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Chesapeake College greets largest fall class in history

Posted on Saturday, September 01, 2007


Students take a break between classes the first day of the Fall 2007 semester. The renovation of the Talbot Science Building, left background, will include a much-needed additional science lab when it reopens in Spring 2008. (Photo by Marcie Molloy) 

WYE MILLS – Classes were full of students, and students were full of enthusiasm Monday as Chesapeake College officials welcomed the college´s largest fall semester class ever.

"I sense a lot of excitement from the incoming students today," said Chesapeake College Student Government Association President Heather Sterling. "The students at Saturday´s New Student Orientation asked the best questions that I´ve ever heard from new students. I´ve talked to some really nervous students today, but I´d say they were nervous in a good way. They´re trying to be conscientious and get off to a good start."

Bethlehem resident Lauren Boyles is one of the 779 new students in Chesapeake´s fall class, which included 2,591 students as of noon Monday.

"It was a surprise to me to see so many people in my biology class this morning. It was definitely full," said Boyles. "This is a real change for me. I went to Chesapeake Christian School and there were only 10 people in my graduating class!"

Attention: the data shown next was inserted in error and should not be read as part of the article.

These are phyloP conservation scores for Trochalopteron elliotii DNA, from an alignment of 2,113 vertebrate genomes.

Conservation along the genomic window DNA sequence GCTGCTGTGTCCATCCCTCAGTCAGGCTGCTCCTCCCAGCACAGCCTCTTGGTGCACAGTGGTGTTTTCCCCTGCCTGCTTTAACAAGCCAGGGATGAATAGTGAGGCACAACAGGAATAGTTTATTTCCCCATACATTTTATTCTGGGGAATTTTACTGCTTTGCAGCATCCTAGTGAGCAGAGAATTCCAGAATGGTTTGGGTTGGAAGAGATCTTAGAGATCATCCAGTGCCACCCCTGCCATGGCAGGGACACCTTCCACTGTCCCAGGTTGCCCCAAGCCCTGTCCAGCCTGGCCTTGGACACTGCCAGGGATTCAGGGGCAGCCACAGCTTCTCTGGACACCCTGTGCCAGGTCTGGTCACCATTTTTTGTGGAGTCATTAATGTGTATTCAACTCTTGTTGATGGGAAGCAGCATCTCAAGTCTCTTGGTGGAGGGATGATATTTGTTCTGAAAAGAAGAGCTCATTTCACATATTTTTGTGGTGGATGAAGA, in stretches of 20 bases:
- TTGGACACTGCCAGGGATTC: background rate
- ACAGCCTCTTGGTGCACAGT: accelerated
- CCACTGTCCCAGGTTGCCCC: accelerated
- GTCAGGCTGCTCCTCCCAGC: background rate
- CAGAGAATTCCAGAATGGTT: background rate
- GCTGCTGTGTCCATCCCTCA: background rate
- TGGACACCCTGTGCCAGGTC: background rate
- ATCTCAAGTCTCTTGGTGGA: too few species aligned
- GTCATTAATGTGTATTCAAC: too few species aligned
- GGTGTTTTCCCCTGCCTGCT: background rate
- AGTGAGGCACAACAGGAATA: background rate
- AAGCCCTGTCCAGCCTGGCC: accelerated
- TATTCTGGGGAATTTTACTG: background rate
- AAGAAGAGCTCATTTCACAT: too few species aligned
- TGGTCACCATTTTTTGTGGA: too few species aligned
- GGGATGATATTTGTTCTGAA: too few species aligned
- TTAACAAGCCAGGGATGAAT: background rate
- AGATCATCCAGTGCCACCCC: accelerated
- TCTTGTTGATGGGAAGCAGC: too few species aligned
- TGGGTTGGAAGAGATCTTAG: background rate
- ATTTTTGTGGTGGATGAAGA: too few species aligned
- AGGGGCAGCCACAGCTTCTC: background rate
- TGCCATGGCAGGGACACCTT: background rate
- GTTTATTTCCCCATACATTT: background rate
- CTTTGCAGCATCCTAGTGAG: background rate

Ridgely resident Abigail Shaffer – who is taking classes four days a week, working two days each week, and hoping to pursue her love of theater in her "spare time" – said she felt like the school year was "off to a good start."

"I´m juggling a lot, but I think I´ll manage," said Shaffer, adding, "I already have my first assignment."

Chesapeake 2,591 students represent a 1 percent increase in headcount, while the 748 Full-Time Equivalents (FTEs) as of noon Monday is a 2 percent increase over last fall´s record enrollment. (Each 30 credit hours account for one FTE, which is the basis for Chesapeake´s state funding.)

Dr. Richard Midcap, Chesapeake´s vice president for student success and enrollment services, said the college´s biggest challenge this summer has been finding sufficient space for all the students interested in taking day classes.

"Most of our remaining seats for the most popular courses are at night, although we´ve been able to schedule some late-arriving students desiring day schedules," said Midcap, who expects final fall enrollment to exceed 2,600. "We´ll continue to see students coming in this week and we´ll do everything possible to put together schedules that work for their specific situations."

Chesapeake students saw first-hand one of the college´s strategies for dealing with future enrollment growth – the nearly complete renovation of the Talbot Science Building. When the building reopens for the Spring 2008 semester, the new design will include a much-needed additional science lab.

"I am excited about the prospect of reopening the science building for the spring semester," said Dr. Willie Woods, the college´s dean for liberal arts and sciences. "Not only will it give us a state-of-the-art science facility, it will increase our capability to offer science labs needed by our students for both transfer preparation and career options requiring a science foundation."

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